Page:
Even through it was translated into English, I can't help but feel that there was something lost - perhaps it is the shifting from verse to prose, whatever it may be, there is a feeling of distance the reader has from the story. The tale itself is brilliant, brutal, heartbreaking, and epic, but the words in the version I read really didn't grab and pull me in as I had hoped. I spent much of the time I was reading this struggling to keep going. Specifically when the gods began their bickering.

I was also confused in this translation in that the God's names were changed to the Roman names rather than the Greek ones (I do own a copy of this in Verse and I recall the names being in Greek - I just hate reading verse so I thought I'd try it in prose first). I had to pull up a wiki to get the Roman to Greek name translations for some of the lesser known gods.

I have to admit that after watching and loving the movie Troy (which is based off of the Illiad) I was disappointed that Hector was less likable in the original tale then he was in the movie. Also Paris was only briefly mentioned.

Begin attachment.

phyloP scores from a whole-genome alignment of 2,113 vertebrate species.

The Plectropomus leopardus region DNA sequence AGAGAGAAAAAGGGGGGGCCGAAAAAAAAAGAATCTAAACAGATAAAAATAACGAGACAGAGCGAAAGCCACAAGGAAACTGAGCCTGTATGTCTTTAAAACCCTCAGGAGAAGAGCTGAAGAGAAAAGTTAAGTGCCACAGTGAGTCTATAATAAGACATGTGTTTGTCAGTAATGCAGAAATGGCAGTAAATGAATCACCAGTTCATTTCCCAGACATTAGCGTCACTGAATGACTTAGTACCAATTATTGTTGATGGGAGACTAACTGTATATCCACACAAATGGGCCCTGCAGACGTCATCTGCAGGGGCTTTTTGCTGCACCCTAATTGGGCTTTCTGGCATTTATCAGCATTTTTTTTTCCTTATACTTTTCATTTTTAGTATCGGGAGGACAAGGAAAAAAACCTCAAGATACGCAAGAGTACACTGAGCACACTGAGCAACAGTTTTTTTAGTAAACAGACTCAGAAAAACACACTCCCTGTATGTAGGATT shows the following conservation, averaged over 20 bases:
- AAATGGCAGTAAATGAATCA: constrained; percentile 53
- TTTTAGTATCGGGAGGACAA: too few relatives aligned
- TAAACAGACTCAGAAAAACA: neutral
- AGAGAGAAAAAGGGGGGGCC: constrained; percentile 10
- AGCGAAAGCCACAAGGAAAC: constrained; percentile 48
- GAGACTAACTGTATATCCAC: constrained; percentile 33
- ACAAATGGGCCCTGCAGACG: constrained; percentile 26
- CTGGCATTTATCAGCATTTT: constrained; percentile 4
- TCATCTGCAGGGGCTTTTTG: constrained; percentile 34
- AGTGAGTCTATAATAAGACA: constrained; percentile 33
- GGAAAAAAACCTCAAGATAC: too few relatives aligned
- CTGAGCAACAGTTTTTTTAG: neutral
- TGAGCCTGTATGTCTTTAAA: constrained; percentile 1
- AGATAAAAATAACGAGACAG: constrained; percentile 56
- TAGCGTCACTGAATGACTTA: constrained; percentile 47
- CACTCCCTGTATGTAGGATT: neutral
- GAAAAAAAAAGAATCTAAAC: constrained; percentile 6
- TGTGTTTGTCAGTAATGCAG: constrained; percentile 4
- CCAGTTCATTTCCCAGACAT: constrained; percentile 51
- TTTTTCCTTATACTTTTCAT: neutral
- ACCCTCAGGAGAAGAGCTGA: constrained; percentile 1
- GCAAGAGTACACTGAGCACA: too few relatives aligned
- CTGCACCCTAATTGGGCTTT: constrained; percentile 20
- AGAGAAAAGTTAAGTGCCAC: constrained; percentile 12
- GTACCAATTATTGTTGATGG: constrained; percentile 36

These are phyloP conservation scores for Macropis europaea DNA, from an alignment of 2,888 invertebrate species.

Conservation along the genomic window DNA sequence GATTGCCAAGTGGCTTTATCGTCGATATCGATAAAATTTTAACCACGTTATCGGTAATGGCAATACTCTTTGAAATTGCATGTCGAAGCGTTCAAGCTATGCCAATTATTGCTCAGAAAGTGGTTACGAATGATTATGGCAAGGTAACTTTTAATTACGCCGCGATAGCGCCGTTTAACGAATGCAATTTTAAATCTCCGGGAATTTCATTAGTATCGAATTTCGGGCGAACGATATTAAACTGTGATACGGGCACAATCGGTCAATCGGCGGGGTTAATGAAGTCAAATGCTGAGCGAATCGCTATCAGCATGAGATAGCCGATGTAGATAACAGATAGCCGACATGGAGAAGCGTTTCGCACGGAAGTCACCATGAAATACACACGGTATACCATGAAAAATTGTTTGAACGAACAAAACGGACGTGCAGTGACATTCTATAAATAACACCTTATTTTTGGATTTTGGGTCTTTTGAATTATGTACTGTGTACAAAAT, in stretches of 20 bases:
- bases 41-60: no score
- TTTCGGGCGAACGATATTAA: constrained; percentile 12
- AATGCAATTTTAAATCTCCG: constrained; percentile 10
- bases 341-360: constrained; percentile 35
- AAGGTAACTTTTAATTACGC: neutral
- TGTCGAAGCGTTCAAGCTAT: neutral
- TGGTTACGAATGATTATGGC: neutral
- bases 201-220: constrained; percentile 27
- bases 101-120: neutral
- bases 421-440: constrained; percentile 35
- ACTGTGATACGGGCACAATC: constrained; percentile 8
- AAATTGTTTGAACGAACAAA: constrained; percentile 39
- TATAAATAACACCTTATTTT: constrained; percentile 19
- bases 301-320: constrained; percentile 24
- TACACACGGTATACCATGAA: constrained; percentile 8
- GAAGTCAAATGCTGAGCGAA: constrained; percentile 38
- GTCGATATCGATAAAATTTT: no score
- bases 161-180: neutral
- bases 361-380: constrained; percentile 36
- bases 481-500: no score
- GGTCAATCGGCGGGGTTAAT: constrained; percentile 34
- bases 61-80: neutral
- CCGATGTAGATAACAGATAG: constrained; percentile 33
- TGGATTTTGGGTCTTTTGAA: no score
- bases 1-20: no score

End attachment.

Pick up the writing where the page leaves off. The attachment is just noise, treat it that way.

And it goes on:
I would recommend that everyone read at least some version of this story - it's such an incredible tale. Just make sure you check out the translation before buying it.

Maybe Yes, Maybe No, Maybe Maybe - Susan Patron

Life as the middle sister can be tough, especially when your big sister is pretty and very very smart. It's even tougher when your Mom is a waitress and you have to teach everything you know to your little sister - even the things you don't know.

PK is the middle sister, between Megan and Rabbit. Even though Megan is now "almost-a-teenager" and Rabbit is starting Kindergarten, everything seems to be going fine - until their Mom decides that they need to move into a bigger apartment. Suddenly everything PK knows and relies on is going to be left behind. The Big Blue Chair that they loved as if it were a family pet is too big to fit into the new apartment with the new sleeper sofa, and the built in hamper where all of PK's magical stories come from - can't come with them either. How can a new wicker basket hold all of the stories? It's full of holes and all the stories would fall out!